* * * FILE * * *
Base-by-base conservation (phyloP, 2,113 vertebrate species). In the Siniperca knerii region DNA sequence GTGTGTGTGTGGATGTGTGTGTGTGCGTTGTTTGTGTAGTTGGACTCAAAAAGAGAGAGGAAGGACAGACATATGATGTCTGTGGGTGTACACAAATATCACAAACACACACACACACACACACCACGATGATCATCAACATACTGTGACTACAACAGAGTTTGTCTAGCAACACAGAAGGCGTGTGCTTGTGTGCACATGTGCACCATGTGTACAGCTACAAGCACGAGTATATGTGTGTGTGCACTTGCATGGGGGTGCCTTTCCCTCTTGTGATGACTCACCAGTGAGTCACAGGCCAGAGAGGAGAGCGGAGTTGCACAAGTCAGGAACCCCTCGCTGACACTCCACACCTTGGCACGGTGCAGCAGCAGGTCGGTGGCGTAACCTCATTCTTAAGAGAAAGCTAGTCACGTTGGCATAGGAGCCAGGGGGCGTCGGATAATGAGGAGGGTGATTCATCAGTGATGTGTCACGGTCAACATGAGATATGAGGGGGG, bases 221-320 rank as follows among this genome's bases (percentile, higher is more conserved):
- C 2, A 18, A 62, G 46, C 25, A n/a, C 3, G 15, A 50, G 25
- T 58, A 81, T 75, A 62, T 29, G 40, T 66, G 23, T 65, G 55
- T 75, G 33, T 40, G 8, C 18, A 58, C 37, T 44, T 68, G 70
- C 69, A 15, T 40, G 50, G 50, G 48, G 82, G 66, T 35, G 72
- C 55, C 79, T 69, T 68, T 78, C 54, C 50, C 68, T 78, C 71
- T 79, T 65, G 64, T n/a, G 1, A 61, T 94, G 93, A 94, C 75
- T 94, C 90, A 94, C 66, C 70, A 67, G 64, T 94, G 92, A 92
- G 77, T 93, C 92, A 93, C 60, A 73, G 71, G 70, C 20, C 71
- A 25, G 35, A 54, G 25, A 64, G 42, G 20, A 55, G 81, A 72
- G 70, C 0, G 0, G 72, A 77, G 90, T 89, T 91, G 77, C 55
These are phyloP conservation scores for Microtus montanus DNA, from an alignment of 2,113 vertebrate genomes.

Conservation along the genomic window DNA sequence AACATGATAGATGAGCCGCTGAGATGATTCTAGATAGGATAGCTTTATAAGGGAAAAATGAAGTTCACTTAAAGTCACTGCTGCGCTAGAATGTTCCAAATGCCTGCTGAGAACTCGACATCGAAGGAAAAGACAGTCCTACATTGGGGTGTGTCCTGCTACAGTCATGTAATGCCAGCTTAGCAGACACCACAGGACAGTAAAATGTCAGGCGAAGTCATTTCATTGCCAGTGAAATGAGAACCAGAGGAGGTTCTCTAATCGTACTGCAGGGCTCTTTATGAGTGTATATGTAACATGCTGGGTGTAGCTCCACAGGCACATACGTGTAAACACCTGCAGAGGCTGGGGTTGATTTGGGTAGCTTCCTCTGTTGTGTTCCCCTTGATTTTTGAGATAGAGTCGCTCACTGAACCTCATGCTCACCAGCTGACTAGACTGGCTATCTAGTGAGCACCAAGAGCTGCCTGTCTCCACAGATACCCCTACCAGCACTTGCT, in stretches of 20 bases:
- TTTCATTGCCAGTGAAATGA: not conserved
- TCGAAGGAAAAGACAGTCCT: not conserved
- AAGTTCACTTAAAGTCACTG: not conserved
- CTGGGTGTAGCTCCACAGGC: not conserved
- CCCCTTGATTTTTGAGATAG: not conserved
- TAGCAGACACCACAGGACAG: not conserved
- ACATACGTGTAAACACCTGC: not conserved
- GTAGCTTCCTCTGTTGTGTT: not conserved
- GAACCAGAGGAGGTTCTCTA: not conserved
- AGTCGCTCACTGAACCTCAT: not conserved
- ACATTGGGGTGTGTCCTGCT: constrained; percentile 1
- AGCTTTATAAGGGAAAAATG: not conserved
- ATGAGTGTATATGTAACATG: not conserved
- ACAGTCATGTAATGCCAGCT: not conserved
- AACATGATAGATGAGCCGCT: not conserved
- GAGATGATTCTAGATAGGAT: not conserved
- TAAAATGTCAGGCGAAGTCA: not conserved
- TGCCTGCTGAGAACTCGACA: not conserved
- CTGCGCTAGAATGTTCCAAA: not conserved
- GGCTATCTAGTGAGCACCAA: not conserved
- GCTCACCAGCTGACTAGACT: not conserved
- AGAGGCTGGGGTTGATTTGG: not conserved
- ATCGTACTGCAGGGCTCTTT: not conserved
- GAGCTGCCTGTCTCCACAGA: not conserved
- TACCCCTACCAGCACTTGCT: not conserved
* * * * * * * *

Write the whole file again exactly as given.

Base-by-base conservation (phyloP, 2,113 vertebrate species). In the Siniperca knerii region DNA sequence GTGTGTGTGTGGATGTGTGTGTGTGCGTTGTTTGTGTAGTTGGACTCAAAAAGAGAGAGGAAGGACAGACATATGATGTCTGTGGGTGTACACAAATATCACAAACACACACACACACACACACCACGATGATCATCAACATACTGTGACTACAACAGAGTTTGTCTAGCAACACAGAAGGCGTGTGCTTGTGTGCACATGTGCACCATGTGTACAGCTACAAGCACGAGTATATGTGTGTGTGCACTTGCATGGGGGTGCCTTTCCCTCTTGTGATGACTCACCAGTGAGTCACAGGCCAGAGAGGAGAGCGGAGTTGCACAAGTCAGGAACCCCTCGCTGACACTCCACACCTTGGCACGGTGCAGCAGCAGGTCGGTGGCGTAACCTCATTCTTAAGAGAAAGCTAGTCACGTTGGCATAGGAGCCAGGGGGCGTCGGATAATGAGGAGGGTGATTCATCAGTGATGTGTCACGGTCAACATGAGATATGAGGGGGG, bases 221-320 rank as follows among this genome's bases (percentile, higher is more conserved):
- C 2, A 18, A 62, G 46, C 25, A n/a, C 3, G 15, A 50, G 25
- T 58, A 81, T 75, A 62, T 29, G 40, T 66, G 23, T 65, G 55
- T 75, G 33, T 40, G 8, C 18, A 58, C 37, T 44, T 68, G 70
- C 69, A 15, T 40, G 50, G 50, G 48, G 82, G 66, T 35, G 72
- C 55, C 79, T 69, T 68, T 78, C 54, C 50, C 68, T 78, C 71
- T 79, T 65, G 64, T n/a, G 1, A 61, T 94, G 93, A 94, C 75
- T 94, C 90, A 94, C 66, C 70, A 67, G 64, T 94, G 92, A 92
- G 77, T 93, C 92, A 93, C 60, A 73, G 71, G 70, C 20, C 71
- A 25, G 35, A 54, G 25, A 64, G 42, G 20, A 55, G 81, A 72
- G 70, C 0, G 0, G 72, A 77, G 90, T 89, T 91, G 77, C 55
These are phyloP conservation scores for Microtus montanus DNA, from an alignment of 2,113 vertebrate genomes.

Conservation along the genomic window DNA sequence AACATGATAGATGAGCCGCTGAGATGATTCTAGATAGGATAGCTTTATAAGGGAAAAATGAAGTTCACTTAAAGTCACTGCTGCGCTAGAATGTTCCAAATGCCTGCTGAGAACTCGACATCGAAGGAAAAGACAGTCCTACATTGGGGTGTGTCCTGCTACAGTCATGTAATGCCAGCTTAGCAGACACCACAGGACAGTAAAATGTCAGGCGAAGTCATTTCATTGCCAGTGAAATGAGAACCAGAGGAGGTTCTCTAATCGTACTGCAGGGCTCTTTATGAGTGTATATGTAACATGCTGGGTGTAGCTCCACAGGCACATACGTGTAAACACCTGCAGAGGCTGGGGTTGATTTGGGTAGCTTCCTCTGTTGTGTTCCCCTTGATTTTTGAGATAGAGTCGCTCACTGAACCTCATGCTCACCAGCTGACTAGACTGGCTATCTAGTGAGCACCAAGAGCTGCCTGTCTCCACAGATACCCCTACCAGCACTTGCT, in stretches of 20 bases:
- TTTCATTGCCAGTGAAATGA: not conserved
- TCGAAGGAAAAGACAGTCCT: not conserved
- AAGTTCACTTAAAGTCACTG: not conserved
- CTGGGTGTAGCTCCACAGGC: not conserved
- CCCCTTGATTTTTGAGATAG: not conserved
- TAGCAGACACCACAGGACAG: not conserved
- ACATACGTGTAAACACCTGC: not conserved
- GTAGCTTCCTCTGTTGTGTT: not conserved
- GAACCAGAGGAGGTTCTCTA: not conserved
- AGTCGCTCACTGAACCTCAT: not conserved
- ACATTGGGGTGTGTCCTGCT: constrained; percentile 1
- AGCTTTATAAGGGAAAAATG: not conserved
- ATGAGTGTATATGTAACATG: not conserved
- ACAGTCATGTAATGCCAGCT: not conserved
- AACATGATAGATGAGCCGCT: not conserved
- GAGATGATTCTAGATAGGAT: not conserved
- TAAAATGTCAGGCGAAGTCA: not conserved
- TGCCTGCTGAGAACTCGACA: not conserved
- CTGCGCTAGAATGTTCCAAA: not conserved
- GGCTATCTAGTGAGCACCAA: not conserved
- GCTCACCAGCTGACTAGACT: not conserved
- AGAGGCTGGGGTTGATTTGG: not conserved
- ATCGTACTGCAGGGCTCTTT: not conserved
- GAGCTGCCTGTCTCCACAGA: not conserved
- TACCCCTACCAGCACTTGCT: not conserved